Business & Economy After lockdowns, will the world survive on a 90 per cent economy?

After lockdowns, will the world survive on a 90 per cent economy?

There hasn’t been a pandemic that has had such a negative effect as this one

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A recent economist.com report discusses how the economy is going to have to survive the Covid-19 pandemic while only being 90 per cent functional once countries begin to lift lockdowns. And while 90 per cent actually sounds promising, encouraging even, it’s just not enough.

According to the report on April 30, a good example of this is China, which has slowly reopened some two months after the lockdown. However, its movement is nowhere near where it used to be. Travel, hotel bookings, flights, even the metro has felt the immense loss of business and, because of this, bankruptcy is on the rise, as is unemployment.

And it isn’t only China that will suffer the consequences of the backlash of Covid-19. The report explains that should America’s GDP (gross domestic product) alone plunge just 10 per cent, it would only come in second to what happened during the Second World War. In fact, it also states that until a vaccine is found, or some sort of treatment can be used, no easing of lockdowns is going to turn the economy of any country around.

Even when the lockdowns in other places around the globe slowly lift, no one is assured that things will go back to normal. Even with the easing of quarantines, the virus can still be fatal for as long as there is no cure or vaccine.

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Secondly, just because lockdowns are eased, citizens all over the globe will still be fearful of going out. According to the report, 30 per cent of Americans won’t feel comfortable visiting the malls. While in Germany, which has already been opening up  shops, it has not had any customers come into the shops anyway. Meanwhile, citizens from Denmark and Sweden are choosing to spend their money on essentials rather than things like travel or entertainment.

And it isn’t just households that will go through immense changes. A number of businesses are already short of money, having earned nothing throughout this time of lockdown.

The report mentions a Goldman Sachs survey which showed that small businesses will not have any cash left in less than three months. Britain, on the other hand, has seen a rise in at least 30 per cent of commercial tenants that are late in their rent.

Boeing, meanwhile, shared that travel will take two or three years to even come close to its 2019 sales.

Even investments, which are said to account for at least one-fourth of the GDP in the US, are hurting. This is mostly due to lack of money as well as the fear of risk since the stock market is suffering as well.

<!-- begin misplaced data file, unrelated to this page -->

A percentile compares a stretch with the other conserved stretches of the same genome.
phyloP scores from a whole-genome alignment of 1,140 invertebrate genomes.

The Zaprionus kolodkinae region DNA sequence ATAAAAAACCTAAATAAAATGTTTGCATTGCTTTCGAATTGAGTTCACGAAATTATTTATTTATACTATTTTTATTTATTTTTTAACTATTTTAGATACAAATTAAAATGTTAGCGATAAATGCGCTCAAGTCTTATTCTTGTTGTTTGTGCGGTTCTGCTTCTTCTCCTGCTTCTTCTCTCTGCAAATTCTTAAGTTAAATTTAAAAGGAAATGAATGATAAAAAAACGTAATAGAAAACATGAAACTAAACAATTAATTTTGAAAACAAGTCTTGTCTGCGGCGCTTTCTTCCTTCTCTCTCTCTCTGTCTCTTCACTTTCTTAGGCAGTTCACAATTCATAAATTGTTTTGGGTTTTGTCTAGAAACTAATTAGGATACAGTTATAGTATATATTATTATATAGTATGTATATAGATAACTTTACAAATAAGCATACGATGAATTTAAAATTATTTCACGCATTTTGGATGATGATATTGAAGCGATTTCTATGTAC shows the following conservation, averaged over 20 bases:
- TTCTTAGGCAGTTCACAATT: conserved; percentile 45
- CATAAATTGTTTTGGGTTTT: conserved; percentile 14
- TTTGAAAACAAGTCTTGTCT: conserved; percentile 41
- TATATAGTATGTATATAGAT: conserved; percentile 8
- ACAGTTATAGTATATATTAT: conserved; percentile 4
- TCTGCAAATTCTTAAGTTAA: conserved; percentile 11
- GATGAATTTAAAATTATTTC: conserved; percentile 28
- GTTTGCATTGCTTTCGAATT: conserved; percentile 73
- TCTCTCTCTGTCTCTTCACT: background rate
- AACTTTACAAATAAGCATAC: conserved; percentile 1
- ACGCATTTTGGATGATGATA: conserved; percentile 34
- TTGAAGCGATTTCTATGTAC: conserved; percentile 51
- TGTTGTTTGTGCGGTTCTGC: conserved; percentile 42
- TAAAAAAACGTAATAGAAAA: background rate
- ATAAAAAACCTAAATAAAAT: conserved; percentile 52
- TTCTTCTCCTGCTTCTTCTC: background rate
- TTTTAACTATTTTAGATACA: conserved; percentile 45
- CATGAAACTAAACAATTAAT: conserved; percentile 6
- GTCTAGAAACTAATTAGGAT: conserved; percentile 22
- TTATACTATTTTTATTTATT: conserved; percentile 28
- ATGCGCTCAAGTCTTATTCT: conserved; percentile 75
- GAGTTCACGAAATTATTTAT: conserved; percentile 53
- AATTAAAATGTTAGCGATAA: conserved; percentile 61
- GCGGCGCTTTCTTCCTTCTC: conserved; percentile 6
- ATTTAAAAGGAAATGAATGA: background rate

Americans also share their worry over losing their jobs, which is their main source of income, forcing them to touch their savings and possibly even sell their assets, or worse yet, borrow money, but these would sustain them for no more than three months.

Countries also worry about higher rates of jobless individuals, as well as difficulty for many to find “casual work” to keep them afloat.

An example of this is in Europe where at least 30 million people in the labour force are already using special schemes where the government pays their wages. But how the state can continue doing this, and for how long, is unknown.

And what choice do economies have but to find a way to survive? Countries will need to deal with the after-effects of Covid-19 whether they like it or not. While this isn’t the first time that the world has had to deal with a pandemic, what with the Spanish Flu and Sars, admittedly, there hasn’t been one that has had such a negative effect on the economy as this one.

The report mentioned that the people’s expectations have grown exponentially than how they were back in 1918, making it harder for each individual government to please its citizens.

So what, one might ask, is the solution to all of this? If things continue in the same downward spiral that they seem to be going, then recession is just around the corner.

As is joblessness, higher death rates of the elderly due to lack of workers, as well as a blow to health care, and just a general lack of necessities in people’s day-to-day lives. All of which, the report states, will probably spur on a “demand for change”.

And maybe, just maybe, this pandemic will also bring a sense of camaraderie in people that will rally together in what the report claims as “a sense of national and global solidarity”. Maybe people will take heart in countries like Taiwan and Germany that have risen above this health crisis due to scientific expertise rather than just being a show of political coercion.

While surviving on a functional 90 per cent economy is better than being on complete lockdown, it will also bring out the inequalities of every country and their economies.

If they don’t want history to repeat itself, or worse, create even more chaos in an already suffering world, then governments need to work on solutions now before there is trouble in the streets. /TISG

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